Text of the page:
On Thu, 23 Aug 2012 03:07:49 -0400 (EDT), Stan Hoeppner wrote:
> Stephen Powell wrote:
>> Now, my next step is to figure out what memory SIMMs to order.
>> I'd like to install four 1G SIMMs, if they exist for this motherboard.
>> But the devil is in the details.
> DIMMs not SIMMs.
SIMMs haven't been used in new systems for about 15
Right. They are Dual In-line Memory Modules, not Single In-line Memory
Modules. Old habits die hard.
> You probably won't find that registered ECC DDR200 through retail
> channels because of its age. If you do it'll likely be $100+/stick.
> Here's the best deal I found on Ebay:
Hmm. I'm not even sure if this is the right kind of memory. Plus,
I only need 4. What would I do with the other 10? I went to the web site
of an outfit I've dealt with before, http://www.oempcworld.com, and I
found a way to specify my system by entering the motherboard number.
I told it I had an Intel SE7500CW2. Here's the page it took me to:
They are charging about $30 per DIMM, so four of them would be about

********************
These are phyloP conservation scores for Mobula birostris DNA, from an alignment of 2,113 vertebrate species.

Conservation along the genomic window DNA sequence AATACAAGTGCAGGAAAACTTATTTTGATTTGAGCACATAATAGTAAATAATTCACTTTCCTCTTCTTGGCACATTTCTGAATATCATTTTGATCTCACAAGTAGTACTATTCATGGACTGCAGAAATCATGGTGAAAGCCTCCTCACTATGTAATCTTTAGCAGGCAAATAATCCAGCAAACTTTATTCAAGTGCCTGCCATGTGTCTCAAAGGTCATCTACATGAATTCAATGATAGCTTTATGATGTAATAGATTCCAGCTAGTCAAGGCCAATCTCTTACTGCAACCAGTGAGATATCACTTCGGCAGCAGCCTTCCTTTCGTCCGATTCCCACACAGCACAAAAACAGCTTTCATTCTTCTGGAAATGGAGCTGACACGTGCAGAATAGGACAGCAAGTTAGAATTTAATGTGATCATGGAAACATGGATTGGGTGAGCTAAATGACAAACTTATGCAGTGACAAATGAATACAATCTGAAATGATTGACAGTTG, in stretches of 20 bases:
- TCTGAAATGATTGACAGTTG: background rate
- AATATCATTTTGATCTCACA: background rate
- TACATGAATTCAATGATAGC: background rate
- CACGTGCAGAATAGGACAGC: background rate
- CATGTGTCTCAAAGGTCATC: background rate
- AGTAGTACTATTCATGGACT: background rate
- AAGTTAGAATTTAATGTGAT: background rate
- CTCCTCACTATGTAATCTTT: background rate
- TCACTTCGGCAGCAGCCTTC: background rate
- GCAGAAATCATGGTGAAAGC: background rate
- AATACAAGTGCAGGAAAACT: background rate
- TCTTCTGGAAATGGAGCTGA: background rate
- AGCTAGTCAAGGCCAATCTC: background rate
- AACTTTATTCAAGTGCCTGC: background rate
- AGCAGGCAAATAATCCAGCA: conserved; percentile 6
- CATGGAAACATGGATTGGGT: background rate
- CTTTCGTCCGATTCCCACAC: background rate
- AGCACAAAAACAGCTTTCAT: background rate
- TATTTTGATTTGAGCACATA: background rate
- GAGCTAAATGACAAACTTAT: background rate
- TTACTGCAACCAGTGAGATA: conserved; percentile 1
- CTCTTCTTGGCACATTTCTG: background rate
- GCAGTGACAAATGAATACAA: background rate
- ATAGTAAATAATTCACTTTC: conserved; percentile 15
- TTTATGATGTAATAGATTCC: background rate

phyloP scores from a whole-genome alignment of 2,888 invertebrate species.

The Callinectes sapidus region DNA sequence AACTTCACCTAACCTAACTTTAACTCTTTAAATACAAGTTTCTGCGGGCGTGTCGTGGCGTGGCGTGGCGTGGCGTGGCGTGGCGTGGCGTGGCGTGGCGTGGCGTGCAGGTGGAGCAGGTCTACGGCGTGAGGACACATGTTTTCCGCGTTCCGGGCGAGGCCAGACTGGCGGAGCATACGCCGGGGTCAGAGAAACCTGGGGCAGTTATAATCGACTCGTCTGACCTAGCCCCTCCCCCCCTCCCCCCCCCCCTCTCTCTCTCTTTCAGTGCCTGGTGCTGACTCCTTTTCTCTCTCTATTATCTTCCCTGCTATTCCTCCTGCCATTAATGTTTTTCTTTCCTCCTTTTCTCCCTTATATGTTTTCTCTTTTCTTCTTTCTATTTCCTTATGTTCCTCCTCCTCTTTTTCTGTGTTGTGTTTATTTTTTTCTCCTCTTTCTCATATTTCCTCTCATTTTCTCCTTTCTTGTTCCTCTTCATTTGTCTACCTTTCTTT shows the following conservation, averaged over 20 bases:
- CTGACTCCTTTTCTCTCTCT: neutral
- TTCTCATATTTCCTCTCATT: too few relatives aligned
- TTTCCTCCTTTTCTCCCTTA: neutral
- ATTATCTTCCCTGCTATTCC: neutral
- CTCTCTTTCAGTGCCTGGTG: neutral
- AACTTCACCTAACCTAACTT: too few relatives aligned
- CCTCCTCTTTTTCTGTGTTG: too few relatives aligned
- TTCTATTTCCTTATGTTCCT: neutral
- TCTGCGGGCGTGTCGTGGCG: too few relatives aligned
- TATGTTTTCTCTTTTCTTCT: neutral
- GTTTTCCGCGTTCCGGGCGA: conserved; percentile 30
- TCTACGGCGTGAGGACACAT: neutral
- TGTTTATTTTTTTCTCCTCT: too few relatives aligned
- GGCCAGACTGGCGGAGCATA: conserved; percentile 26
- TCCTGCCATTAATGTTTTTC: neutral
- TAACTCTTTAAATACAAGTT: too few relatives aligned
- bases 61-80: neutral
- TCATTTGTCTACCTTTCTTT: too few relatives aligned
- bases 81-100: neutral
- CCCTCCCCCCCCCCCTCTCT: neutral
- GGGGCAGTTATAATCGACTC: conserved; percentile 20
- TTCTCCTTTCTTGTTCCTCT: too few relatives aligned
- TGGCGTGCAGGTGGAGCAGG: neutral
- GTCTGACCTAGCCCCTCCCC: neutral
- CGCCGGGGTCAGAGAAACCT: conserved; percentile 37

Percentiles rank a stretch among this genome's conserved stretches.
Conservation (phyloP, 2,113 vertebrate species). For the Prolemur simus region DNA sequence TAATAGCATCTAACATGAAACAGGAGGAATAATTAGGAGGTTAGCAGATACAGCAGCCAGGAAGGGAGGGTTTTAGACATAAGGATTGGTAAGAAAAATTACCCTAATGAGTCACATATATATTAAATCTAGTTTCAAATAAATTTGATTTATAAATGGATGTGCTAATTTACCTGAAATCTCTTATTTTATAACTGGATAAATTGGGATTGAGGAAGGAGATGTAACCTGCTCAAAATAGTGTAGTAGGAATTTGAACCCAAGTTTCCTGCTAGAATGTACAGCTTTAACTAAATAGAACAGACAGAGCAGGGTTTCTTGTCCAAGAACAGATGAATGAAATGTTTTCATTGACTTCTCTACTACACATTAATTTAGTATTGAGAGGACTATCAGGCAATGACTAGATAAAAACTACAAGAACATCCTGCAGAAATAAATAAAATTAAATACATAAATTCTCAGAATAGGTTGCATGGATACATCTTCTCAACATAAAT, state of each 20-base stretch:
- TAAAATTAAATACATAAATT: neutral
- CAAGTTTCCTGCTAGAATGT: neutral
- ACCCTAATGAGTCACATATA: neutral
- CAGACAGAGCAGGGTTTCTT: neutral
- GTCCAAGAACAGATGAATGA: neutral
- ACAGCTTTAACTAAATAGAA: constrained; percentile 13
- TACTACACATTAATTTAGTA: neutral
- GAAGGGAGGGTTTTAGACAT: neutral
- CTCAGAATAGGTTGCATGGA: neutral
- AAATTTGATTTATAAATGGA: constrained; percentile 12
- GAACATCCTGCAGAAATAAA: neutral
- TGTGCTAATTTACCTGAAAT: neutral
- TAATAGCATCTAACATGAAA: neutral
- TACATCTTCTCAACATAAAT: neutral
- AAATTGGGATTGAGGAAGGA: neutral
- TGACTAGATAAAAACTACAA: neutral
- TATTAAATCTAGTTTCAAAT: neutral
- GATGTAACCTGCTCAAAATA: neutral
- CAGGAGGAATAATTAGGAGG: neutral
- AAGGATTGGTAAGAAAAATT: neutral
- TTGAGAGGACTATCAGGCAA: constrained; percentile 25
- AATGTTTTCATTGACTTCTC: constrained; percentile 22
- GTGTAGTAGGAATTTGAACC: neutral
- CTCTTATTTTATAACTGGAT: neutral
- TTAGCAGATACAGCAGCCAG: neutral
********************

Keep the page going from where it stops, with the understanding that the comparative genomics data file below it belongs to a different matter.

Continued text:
> $50 for old RAM or $110 few all new guts? $110 gets you a new Foxconn
> AM3 mobo, 2.8GHz 1MB L2 64bit 45 watt single core AMD retail CPU, and
> 4GB DDR3-1333 dual channel RAM-- 6.6x the memory bandwidth of the
> Netburst Xeon.
> I've used this combo to refurb 2 old machines now, including the machine
> from which I've typing this. No problems so far with exactly one year
> on this one. I've got a dual core Regor 3GHz 2x1MB L2 in this box.
> If a single core 2.8 64bit Sempron is insufficient for your workload,
> add $25 for a 65 watt 3.2GHz dual core AthlonII X2, $135 total:
Hmm. That's worth mulling over. But I generally like to get hardware
when it's at least 3 or 4 years old. That way, I can usually run
Debian stable and have all the device drivers work with no problems.
I worry particularly about the mobo with an on-board bleeding edge
Nvidia video chipset. This thing is about 10 years old, but since
it was originally intended to be used as a high-end server, it should
make a decent desktop system even today.
> As long as the PSU has the 4-pin CPU power plug, and it should being a
> Xeon board, you shouldn't need to replace anything else. And you've
> basically got a brand new system, sans drives, for $110-135.
I don't see the 4-pin CPU power plug to which you refer coming out
of the power supply. (Yes, I finally broke down and took the cover
off.) Of course, it does have several spare 4-pin power connectors
designed for peripherals, such as hard disks, CD-ROM drives, etc.
But I suspect you are referring to something smaller.
.'`. Stephen Powell
: :' :
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